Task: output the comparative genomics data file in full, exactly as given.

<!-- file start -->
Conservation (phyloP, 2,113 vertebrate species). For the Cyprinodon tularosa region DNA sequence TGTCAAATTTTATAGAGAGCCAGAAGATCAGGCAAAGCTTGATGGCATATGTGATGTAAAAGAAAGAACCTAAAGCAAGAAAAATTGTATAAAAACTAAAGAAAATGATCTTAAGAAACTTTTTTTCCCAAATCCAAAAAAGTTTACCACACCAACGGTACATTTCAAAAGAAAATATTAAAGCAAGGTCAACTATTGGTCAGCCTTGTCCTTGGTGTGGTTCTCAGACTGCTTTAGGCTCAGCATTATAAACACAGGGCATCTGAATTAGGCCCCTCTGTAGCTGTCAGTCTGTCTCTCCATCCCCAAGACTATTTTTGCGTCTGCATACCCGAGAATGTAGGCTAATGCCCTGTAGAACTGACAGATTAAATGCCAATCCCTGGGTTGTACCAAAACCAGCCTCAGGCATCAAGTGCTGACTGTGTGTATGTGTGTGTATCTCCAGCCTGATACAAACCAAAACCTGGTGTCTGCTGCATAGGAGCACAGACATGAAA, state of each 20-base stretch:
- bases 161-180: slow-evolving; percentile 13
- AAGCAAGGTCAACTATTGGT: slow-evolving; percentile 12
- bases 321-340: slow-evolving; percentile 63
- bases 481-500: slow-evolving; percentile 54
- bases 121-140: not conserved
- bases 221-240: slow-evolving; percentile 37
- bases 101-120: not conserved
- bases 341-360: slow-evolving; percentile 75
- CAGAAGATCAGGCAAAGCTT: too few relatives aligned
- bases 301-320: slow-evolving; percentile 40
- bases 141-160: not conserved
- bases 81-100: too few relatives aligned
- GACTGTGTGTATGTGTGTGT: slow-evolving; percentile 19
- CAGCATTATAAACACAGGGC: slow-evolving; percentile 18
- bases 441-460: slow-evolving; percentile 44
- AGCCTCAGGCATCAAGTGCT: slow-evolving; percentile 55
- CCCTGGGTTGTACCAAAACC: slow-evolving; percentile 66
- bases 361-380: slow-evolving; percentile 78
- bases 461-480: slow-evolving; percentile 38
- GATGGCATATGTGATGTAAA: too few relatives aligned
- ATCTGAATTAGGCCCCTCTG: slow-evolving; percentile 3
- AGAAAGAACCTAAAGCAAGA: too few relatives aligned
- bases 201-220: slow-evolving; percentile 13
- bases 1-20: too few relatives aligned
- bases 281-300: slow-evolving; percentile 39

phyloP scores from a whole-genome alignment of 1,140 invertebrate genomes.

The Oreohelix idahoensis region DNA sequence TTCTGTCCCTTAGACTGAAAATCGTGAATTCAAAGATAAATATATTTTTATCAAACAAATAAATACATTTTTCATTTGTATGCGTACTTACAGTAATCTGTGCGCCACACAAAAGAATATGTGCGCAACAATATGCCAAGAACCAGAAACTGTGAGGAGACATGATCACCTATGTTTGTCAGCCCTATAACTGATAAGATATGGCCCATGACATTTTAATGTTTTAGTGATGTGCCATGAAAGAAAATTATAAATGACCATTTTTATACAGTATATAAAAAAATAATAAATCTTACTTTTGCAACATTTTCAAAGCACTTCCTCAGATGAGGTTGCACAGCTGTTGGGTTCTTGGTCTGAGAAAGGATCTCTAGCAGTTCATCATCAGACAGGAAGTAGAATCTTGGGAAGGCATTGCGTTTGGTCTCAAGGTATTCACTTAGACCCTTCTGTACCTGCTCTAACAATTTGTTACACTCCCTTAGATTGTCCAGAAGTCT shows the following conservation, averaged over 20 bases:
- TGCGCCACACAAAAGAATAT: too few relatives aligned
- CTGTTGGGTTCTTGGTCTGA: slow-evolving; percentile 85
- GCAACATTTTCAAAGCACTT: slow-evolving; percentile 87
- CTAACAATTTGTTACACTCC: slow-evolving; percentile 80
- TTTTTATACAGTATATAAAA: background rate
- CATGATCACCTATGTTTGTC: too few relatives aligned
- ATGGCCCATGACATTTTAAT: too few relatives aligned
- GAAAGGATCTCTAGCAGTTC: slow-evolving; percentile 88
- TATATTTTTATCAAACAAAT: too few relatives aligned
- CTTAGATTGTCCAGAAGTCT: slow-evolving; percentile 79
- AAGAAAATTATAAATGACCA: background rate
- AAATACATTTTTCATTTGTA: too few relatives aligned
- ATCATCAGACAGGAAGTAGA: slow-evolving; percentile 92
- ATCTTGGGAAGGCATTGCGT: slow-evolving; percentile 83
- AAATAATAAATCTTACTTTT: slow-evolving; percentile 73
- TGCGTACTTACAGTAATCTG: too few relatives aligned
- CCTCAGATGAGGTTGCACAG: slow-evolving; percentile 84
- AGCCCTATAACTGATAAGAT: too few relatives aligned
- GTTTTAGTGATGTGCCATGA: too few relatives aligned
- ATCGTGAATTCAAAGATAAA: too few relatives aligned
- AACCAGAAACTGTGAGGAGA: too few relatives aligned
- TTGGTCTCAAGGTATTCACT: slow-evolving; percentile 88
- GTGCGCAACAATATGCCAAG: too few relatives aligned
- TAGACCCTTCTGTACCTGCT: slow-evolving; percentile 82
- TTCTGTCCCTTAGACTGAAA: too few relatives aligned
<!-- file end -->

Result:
Conservation (phyloP, 2,113 vertebrate species). For the Cyprinodon tularosa region DNA sequence TGTCAAATTTTATAGAGAGCCAGAAGATCAGGCAAAGCTTGATGGCATATGTGATGTAAAAGAAAGAACCTAAAGCAAGAAAAATTGTATAAAAACTAAAGAAAATGATCTTAAGAAACTTTTTTTCCCAAATCCAAAAAAGTTTACCACACCAACGGTACATTTCAAAAGAAAATATTAAAGCAAGGTCAACTATTGGTCAGCCTTGTCCTTGGTGTGGTTCTCAGACTGCTTTAGGCTCAGCATTATAAACACAGGGCATCTGAATTAGGCCCCTCTGTAGCTGTCAGTCTGTCTCTCCATCCCCAAGACTATTTTTGCGTCTGCATACCCGAGAATGTAGGCTAATGCCCTGTAGAACTGACAGATTAAATGCCAATCCCTGGGTTGTACCAAAACCAGCCTCAGGCATCAAGTGCTGACTGTGTGTATGTGTGTGTATCTCCAGCCTGATACAAACCAAAACCTGGTGTCTGCTGCATAGGAGCACAGACATGAAA, state of each 20-base stretch:
- bases 161-180: slow-evolving; percentile 13
- AAGCAAGGTCAACTATTGGT: slow-evolving; percentile 12
- bases 321-340: slow-evolving; percentile 63
- bases 481-500: slow-evolving; percentile 54
- bases 121-140: not conserved
- bases 221-240: slow-evolving; percentile 37
- bases 101-120: not conserved
- bases 341-360: slow-evolving; percentile 75
- CAGAAGATCAGGCAAAGCTT: too few relatives aligned
- bases 301-320: slow-evolving; percentile 40
- bases 141-160: not conserved
- bases 81-100: too few relatives aligned
- GACTGTGTGTATGTGTGTGT: slow-evolving; percentile 19
- CAGCATTATAAACACAGGGC: slow-evolving; percentile 18
- bases 441-460: slow-evolving; percentile 44
- AGCCTCAGGCATCAAGTGCT: slow-evolving; percentile 55
- CCCTGGGTTGTACCAAAACC: slow-evolving; percentile 66
- bases 361-380: slow-evolving; percentile 78
- bases 461-480: slow-evolving; percentile 38
- GATGGCATATGTGATGTAAA: too few relatives aligned
- ATCTGAATTAGGCCCCTCTG: slow-evolving; percentile 3
- AGAAAGAACCTAAAGCAAGA: too few relatives aligned
- bases 201-220: slow-evolving; percentile 13
- bases 1-20: too few relatives aligned
- bases 281-300: slow-evolving; percentile 39

phyloP scores from a whole-genome alignment of 1,140 invertebrate genomes.

The Oreohelix idahoensis region DNA sequence TTCTGTCCCTTAGACTGAAAATCGTGAATTCAAAGATAAATATATTTTTATCAAACAAATAAATACATTTTTCATTTGTATGCGTACTTACAGTAATCTGTGCGCCACACAAAAGAATATGTGCGCAACAATATGCCAAGAACCAGAAACTGTGAGGAGACATGATCACCTATGTTTGTCAGCCCTATAACTGATAAGATATGGCCCATGACATTTTAATGTTTTAGTGATGTGCCATGAAAGAAAATTATAAATGACCATTTTTATACAGTATATAAAAAAATAATAAATCTTACTTTTGCAACATTTTCAAAGCACTTCCTCAGATGAGGTTGCACAGCTGTTGGGTTCTTGGTCTGAGAAAGGATCTCTAGCAGTTCATCATCAGACAGGAAGTAGAATCTTGGGAAGGCATTGCGTTTGGTCTCAAGGTATTCACTTAGACCCTTCTGTACCTGCTCTAACAATTTGTTACACTCCCTTAGATTGTCCAGAAGTCT shows the following conservation, averaged over 20 bases:
- TGCGCCACACAAAAGAATAT: too few relatives aligned
- CTGTTGGGTTCTTGGTCTGA: slow-evolving; percentile 85
- GCAACATTTTCAAAGCACTT: slow-evolving; percentile 87
- CTAACAATTTGTTACACTCC: slow-evolving; percentile 80
- TTTTTATACAGTATATAAAA: background rate
- CATGATCACCTATGTTTGTC: too few relatives aligned
- ATGGCCCATGACATTTTAAT: too few relatives aligned
- GAAAGGATCTCTAGCAGTTC: slow-evolving; percentile 88
- TATATTTTTATCAAACAAAT: too few relatives aligned
- CTTAGATTGTCCAGAAGTCT: slow-evolving; percentile 79
- AAGAAAATTATAAATGACCA: background rate
- AAATACATTTTTCATTTGTA: too few relatives aligned
- ATCATCAGACAGGAAGTAGA: slow-evolving; percentile 92
- ATCTTGGGAAGGCATTGCGT: slow-evolving; percentile 83
- AAATAATAAATCTTACTTTT: slow-evolving; percentile 73
- TGCGTACTTACAGTAATCTG: too few relatives aligned
- CCTCAGATGAGGTTGCACAG: slow-evolving; percentile 84
- AGCCCTATAACTGATAAGAT: too few relatives aligned
- GTTTTAGTGATGTGCCATGA: too few relatives aligned
- ATCGTGAATTCAAAGATAAA: too few relatives aligned
- AACCAGAAACTGTGAGGAGA: too few relatives aligned
- TTGGTCTCAAGGTATTCACT: slow-evolving; percentile 88
- GTGCGCAACAATATGCCAAG: too few relatives aligned
- TAGACCCTTCTGTACCTGCT: slow-evolving; percentile 82
- TTCTGTCCCTTAGACTGAAA: too few relatives aligned